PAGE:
Digital Library of Georgia > Civil Unrest in Camilla, Georgia, 1868

Affidavit of William P. Pierce: Dougherty County, 1868 Sept. 25

author: Howard, O. H.
date: September 25, 1868
extent: 8p
summary: This is the affidavit given to Freedman's Bureau subassistant commissioner O.H. Howard by William P. Pierce, a Republican party congressional candidate from the Georgia district that included Camilla, following Pierce's experience in the outbreak of violence in that town. The violence erupted when Pierce, as one of the leaders of a group of Republicans and freedmen, came to Camilla to hold a political rally, and was met by townspeople who opposed the rally. Pierce's account includes a detailed description of the encounter between himself, the Republican party elector, John Murphy, and Sheriff Mumford S. Poore on the outskirts of Camilla just prior to the incident. Pierce describes the violence that ensued, and includes his own admission that he did not forsee the clash with the townspeople of Camilla. Pierce states finally that had he anticipated anything more than the usual trouble, he would not have gone ahead into Camilla but would have instead returned to Albany.

repository: DeSoto Trail Regional Library (Camilla, Ga.)
collection: Civil Unrest in Camilla, Georgia, 1868

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State of Georgia, -- -- -- Dougherty County ;

Before me, O. H. HOWARD, Brevet Major United States Army,
2nd Lieut. [Lieutenant] 5th Artillery, S. A. [Sub Assistant] Commissioner Bureau R. F. & A. L. [Bureau of Refugees, Freedmen, and Abandoned Lands], personally came Wm P Pierce
who, being duly sworn, deposes and says that on the morning of the 19" inst [instant] he & John Murphy left Albany Ga enrout for Camilla Georgia for the purpose of addressing the citizens of the latter place in accordance with notices which had been printed at the office of the Albany News [deleted text: [illegible text]] and circulated over Mitchell County several days before: that he [deleted text: & Murphy] did not tell the "freedmen to go to Camilla armed," or go "prepared for any emergency:" that a band of music, engaged by Murphy, for the occasion, left Albany enrout for Camilla on the evening of the 18" inst [instant] : that he over took this band of music [deleted text: in] about five or six miles from Camilla, [added text: which was] accompanied by a promiscuous crowd of freed -- people, he went along with this music & crowd until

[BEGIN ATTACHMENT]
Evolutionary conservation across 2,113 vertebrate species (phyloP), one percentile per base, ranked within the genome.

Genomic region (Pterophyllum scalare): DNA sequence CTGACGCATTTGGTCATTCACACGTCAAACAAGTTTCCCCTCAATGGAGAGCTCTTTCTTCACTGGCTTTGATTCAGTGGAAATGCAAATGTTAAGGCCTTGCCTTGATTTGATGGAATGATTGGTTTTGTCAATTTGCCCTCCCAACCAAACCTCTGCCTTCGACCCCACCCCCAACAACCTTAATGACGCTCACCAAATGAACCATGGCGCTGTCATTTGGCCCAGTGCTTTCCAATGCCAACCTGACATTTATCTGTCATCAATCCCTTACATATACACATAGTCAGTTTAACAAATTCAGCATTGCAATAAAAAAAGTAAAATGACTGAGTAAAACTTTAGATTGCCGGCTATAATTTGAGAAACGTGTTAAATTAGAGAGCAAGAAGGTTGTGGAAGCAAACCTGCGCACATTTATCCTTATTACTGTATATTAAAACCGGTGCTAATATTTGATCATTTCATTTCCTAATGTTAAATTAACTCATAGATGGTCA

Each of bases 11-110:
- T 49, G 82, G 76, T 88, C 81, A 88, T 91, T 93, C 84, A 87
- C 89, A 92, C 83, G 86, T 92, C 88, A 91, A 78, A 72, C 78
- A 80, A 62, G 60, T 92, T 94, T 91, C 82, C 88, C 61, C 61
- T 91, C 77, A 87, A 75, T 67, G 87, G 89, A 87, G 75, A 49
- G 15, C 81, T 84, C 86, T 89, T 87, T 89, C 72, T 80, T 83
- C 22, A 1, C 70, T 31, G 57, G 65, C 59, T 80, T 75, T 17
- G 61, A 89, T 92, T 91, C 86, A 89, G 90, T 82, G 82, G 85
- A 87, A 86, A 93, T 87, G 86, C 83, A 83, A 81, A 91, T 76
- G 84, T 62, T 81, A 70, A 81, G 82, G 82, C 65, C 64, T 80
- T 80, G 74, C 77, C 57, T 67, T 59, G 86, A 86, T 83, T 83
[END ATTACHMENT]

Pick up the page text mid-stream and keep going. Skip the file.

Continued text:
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within about two miles from Camilla where they were met by the Sheriff of Mitchell County & several men who said they were a committee, sent out to meet deponent & co [company], by the citizens of Camilla to protest against their entry into Camilla with an armed body of negroes, this protest was made by them, at the bidding of citizens in Camilla, under the Governers [Governors] proclamation prohibiting armed organizations of men,
Deponent & Murphy contended that these men were alone responsible for having arms, and that they were then not violating the Governor s proclamation since they were not in an organized body; this committee asked deponent & Murphy ( [deleted text: [illegible text]] or rather Murphy as their remarks were principally addressed to him) to have the freedmen stack their arms, this request being unreasonable & foolishly exacting was not complied

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with, Mr Murphy did however to satisfy these men, agree to speak at the plantation of Dr Dasher about one mile from Camilla on the road we were travelling [traveling], this [deleted text: [illegible text]] proposition was agreed to. Deponent however told these men that in the event Dr Dasher objected to speaking on his premises the speaking would then be at the Court house; these men immediately rode back to Camilla; States that when he Murphy & Co [Company] arrived at Dr Dashers, he (deponent) rode up to Dr Dasher & enquired if these men had made arrangements with him for the speaking to take place on his premises, Dasher said they had not, Deponent then asked for the permission, Dasher refused to give it, remarking that under ordinary circumstances he would have no objection, but + he thought [deleted text: we] [added text: Deponent & Company] had as much right to